O’Rielly, D. D. & Rahman, P. Genetic, epigenetic and pharmacogenetic aspects of psoriasis and psoriatic arthritis. Rheum. Dis. Clin. North Am. 41, 623–642 (2015).

    Article  PubMed  Google Scholar 

  27. 27.

    Hou, Q., Chen, K. & Shan, Z. The construction of cDNA library and the screening of related antigen of ascitic tumor cells of ovarian cancer. Eur. J. Gynaecol. Oncol. 36, 590–594 (2015).

    CAS  PubMed  Google Scholar 

  28. 28.

    Senchenkova, E., Seifert, H. & Granger, D. N. Hypercoagulability and platelet abnormalities in inflammatory bowel disease. Semin. Thromb. Hemost. 41, 582–589 (2015).

    CAS  Article  PubMed  Google Scholar 

  29. 29.

    Stagg, A. J., Hart, A. L., Knight, S. C. & Kamm, M. A. The dendritic cell: its role in intestinal inflammation and relationship with gut bacteria. Gut 52, 1522–1529 (2003).

    CAS  Article  PubMed  PubMed Central  Google Scholar 

  30. 30.

    di Mola, F. F. et al. Nerve growth factor and Trk high affinity receptor (TrkA) gene expression in inflammatory bowel disease. Gut 46, 670–679 (2000).

    Article  PubMed  Google Scholar 

  31. 31.

    Davis, S. & Meltzer, P. S. GEOquery: a bridge between the Gene Expression Omnibus (GEO) and BioConductor. Bioinformatics 23, 1846–1847 (2007).

    Article  CAS  PubMed  Google Scholar 

  32. 32.

    Eppig, J. T., Blake, J. A., Bult, C. J., Kadin, J. A. & Richardson, J. E. The Mouse Genome Database (MGD): facilitating mouse as a model for human biology and disease. Nucleic Acids Res. 43, D726–D736 (2015).

    CAS  Article  PubMed  Google Scholar 

  33. 33.

    Cheadle, C., Vawter, M. P., Freed, W. J. & Becker, K. G. Analysis of microarray data using Z score transformation. J. Mol. Diagn. 5, 73–81 (2003).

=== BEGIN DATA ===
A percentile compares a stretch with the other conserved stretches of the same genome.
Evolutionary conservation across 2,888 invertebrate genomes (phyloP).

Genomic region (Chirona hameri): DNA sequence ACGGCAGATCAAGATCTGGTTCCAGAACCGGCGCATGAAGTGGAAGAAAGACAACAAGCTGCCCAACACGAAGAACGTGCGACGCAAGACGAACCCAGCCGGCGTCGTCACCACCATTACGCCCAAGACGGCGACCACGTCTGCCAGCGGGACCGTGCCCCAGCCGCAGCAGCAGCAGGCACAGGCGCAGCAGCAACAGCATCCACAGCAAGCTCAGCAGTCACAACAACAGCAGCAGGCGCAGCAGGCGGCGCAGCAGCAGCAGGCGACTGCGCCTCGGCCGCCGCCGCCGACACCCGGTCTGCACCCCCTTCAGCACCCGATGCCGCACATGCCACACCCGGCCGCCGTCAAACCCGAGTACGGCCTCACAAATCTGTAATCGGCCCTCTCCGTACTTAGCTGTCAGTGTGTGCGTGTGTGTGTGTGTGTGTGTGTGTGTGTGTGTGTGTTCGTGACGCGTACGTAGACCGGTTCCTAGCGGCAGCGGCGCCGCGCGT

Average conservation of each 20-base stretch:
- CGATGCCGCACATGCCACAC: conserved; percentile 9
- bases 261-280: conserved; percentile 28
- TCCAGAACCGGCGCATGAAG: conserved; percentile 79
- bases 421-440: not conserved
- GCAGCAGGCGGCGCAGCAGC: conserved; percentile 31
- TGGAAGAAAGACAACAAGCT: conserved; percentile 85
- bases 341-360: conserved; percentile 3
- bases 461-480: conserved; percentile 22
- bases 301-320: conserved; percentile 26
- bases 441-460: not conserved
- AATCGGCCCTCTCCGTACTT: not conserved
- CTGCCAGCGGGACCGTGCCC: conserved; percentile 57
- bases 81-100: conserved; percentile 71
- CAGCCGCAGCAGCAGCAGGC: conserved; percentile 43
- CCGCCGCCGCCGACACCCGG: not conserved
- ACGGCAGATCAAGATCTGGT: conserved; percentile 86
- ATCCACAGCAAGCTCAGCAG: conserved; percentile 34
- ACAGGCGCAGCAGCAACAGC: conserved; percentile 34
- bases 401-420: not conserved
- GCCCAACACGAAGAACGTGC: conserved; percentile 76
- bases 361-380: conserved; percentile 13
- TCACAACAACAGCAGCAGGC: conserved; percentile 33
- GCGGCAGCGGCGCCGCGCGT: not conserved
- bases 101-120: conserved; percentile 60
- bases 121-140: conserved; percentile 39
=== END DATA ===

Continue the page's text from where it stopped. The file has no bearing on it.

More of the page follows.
CAS  Article  PubMed  PubMed Central  Google Scholar 

  34. 34.

    Zhu, Y., Stephens, R. M., Meltzer, P. S. & Davis, S. R. SRAdb: query and use public next-generation sequencing data from within R. BMC Bioinformatics 14, 19 (2013).

    CAS  Article  PubMed  PubMed Central  Google Scholar 

  35. 35.

    Bray, N. L., Pimentel, H., Melsted, P. & Pachter, L. Near-optimal probabilistic RNA-seq quantification. Nat. Biotechnol. 34, 525–527 (2016).

    CAS  Article  Google Scholar 

  36. 36.

    Pimentel, H., Bray, N. L., Puente, S., Melsted, P. & Pachter, L. Differential analysis of RNA-seq incorporating quantification uncertainty. Nat. Methods 14, 687–690 (2017).

    CAS  Article  PubMed  Google Scholar 

  37. 37.

    Meyer, D., Dimitriadou, E., Hornik, K., Weingessel, A. & Leisch, F. e1071: misc functions of the Department of Statistics, Probability Theory Group (formerly: E1071). The Comprehensive R Archive Network https://cran.r-project.org/web/packages/e1071/index.html (2017).

  38. 38.

    Mi, H. et al. PANTHER version 11: expanded annotation data from Gene Ontology and Reactome pathways, and data analysis tool enhancements. Nucleic Acids Res. 45, D183–D189 (2017).

    CAS  Article  Google Scholar 

  39. 39.

    Subramanian, A. et al. Gene set enrichment analysis: a knowledge-based approach for interpreting genome-wide expression profiles. Proc. Natl. Acad. Sci. USA 102, 15545–15550 (2005).

    CAS  Article  PubMed  Google Scholar 

Download references

Acknowledgements

We thank M. Davis, A. Butte and L. Steinman for discussions that inspired this work; Y. Shaked, T. Shlomi, Z. Yakhini, Y. Reiter and E. Borenstein for fruitful discussions; Y. Chowers for his assistance with IBD-related experiment and analysis; and D. Cohen for computing help. This research was supported by Israel Science Foundation (ISF) grant 1365/12 and the Rappaport Institute of Biomedical Research (both to S.S.S.-O.). R.J.T. was supported by NSF grant no. DMS1208164 and NIH grant no. 5R01 EB001988-16.